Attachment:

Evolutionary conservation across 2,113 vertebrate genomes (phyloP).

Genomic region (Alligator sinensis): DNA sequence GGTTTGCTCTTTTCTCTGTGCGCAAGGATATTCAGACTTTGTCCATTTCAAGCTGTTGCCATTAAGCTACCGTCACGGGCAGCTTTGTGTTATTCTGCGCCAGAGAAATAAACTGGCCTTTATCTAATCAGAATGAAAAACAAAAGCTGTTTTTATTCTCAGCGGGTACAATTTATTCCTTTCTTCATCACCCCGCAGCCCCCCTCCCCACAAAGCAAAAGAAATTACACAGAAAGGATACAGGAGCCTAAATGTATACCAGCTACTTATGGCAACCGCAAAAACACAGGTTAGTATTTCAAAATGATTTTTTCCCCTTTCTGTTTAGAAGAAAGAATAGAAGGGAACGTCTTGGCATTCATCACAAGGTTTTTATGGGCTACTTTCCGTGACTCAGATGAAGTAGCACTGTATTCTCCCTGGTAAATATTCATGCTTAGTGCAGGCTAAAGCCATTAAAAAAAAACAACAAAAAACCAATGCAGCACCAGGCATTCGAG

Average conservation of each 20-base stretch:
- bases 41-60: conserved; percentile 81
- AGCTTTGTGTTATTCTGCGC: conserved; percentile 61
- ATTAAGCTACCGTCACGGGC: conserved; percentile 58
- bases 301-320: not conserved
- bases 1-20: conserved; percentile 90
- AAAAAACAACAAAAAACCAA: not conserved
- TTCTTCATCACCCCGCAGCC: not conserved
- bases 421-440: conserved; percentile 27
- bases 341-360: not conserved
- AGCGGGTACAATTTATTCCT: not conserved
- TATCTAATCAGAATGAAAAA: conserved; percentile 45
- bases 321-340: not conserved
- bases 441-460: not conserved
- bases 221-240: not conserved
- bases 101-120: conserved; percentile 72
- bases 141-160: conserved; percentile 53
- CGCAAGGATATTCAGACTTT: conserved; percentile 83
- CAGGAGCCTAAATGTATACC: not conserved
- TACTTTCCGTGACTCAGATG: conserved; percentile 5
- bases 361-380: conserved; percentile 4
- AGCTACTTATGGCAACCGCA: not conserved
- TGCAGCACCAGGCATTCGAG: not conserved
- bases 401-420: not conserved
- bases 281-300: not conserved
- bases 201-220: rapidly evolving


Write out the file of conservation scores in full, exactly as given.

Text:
Evolutionary conservation across 2,113 vertebrate genomes (phyloP).

Genomic region (Alligator sinensis): DNA sequence GGTTTGCTCTTTTCTCTGTGCGCAAGGATATTCAGACTTTGTCCATTTCAAGCTGTTGCCATTAAGCTACCGTCACGGGCAGCTTTGTGTTATTCTGCGCCAGAGAAATAAACTGGCCTTTATCTAATCAGAATGAAAAACAAAAGCTGTTTTTATTCTCAGCGGGTACAATTTATTCCTTTCTTCATCACCCCGCAGCCCCCCTCCCCACAAAGCAAAAGAAATTACACAGAAAGGATACAGGAGCCTAAATGTATACCAGCTACTTATGGCAACCGCAAAAACACAGGTTAGTATTTCAAAATGATTTTTTCCCCTTTCTGTTTAGAAGAAAGAATAGAAGGGAACGTCTTGGCATTCATCACAAGGTTTTTATGGGCTACTTTCCGTGACTCAGATGAAGTAGCACTGTATTCTCCCTGGTAAATATTCATGCTTAGTGCAGGCTAAAGCCATTAAAAAAAAACAACAAAAAACCAATGCAGCACCAGGCATTCGAG

Average conservation of each 20-base stretch:
- bases 41-60: conserved; percentile 81
- AGCTTTGTGTTATTCTGCGC: conserved; percentile 61
- ATTAAGCTACCGTCACGGGC: conserved; percentile 58
- bases 301-320: not conserved
- bases 1-20: conserved; percentile 90
- AAAAAACAACAAAAAACCAA: not conserved
- TTCTTCATCACCCCGCAGCC: not conserved
- bases 421-440: conserved; percentile 27
- bases 341-360: not conserved
- AGCGGGTACAATTTATTCCT: not conserved
- TATCTAATCAGAATGAAAAA: conserved; percentile 45
- bases 321-340: not conserved
- bases 441-460: not conserved
- bases 221-240: not conserved
- bases 101-120: conserved; percentile 72
- bases 141-160: conserved; percentile 53
- CGCAAGGATATTCAGACTTT: conserved; percentile 83
- CAGGAGCCTAAATGTATACC: not conserved
- TACTTTCCGTGACTCAGATG: conserved; percentile 5
- bases 361-380: conserved; percentile 4
- AGCTACTTATGGCAACCGCA: not conserved
- TGCAGCACCAGGCATTCGAG: not conserved
- bases 401-420: not conserved
- bases 281-300: not conserved
- bases 201-220: rapidly evolving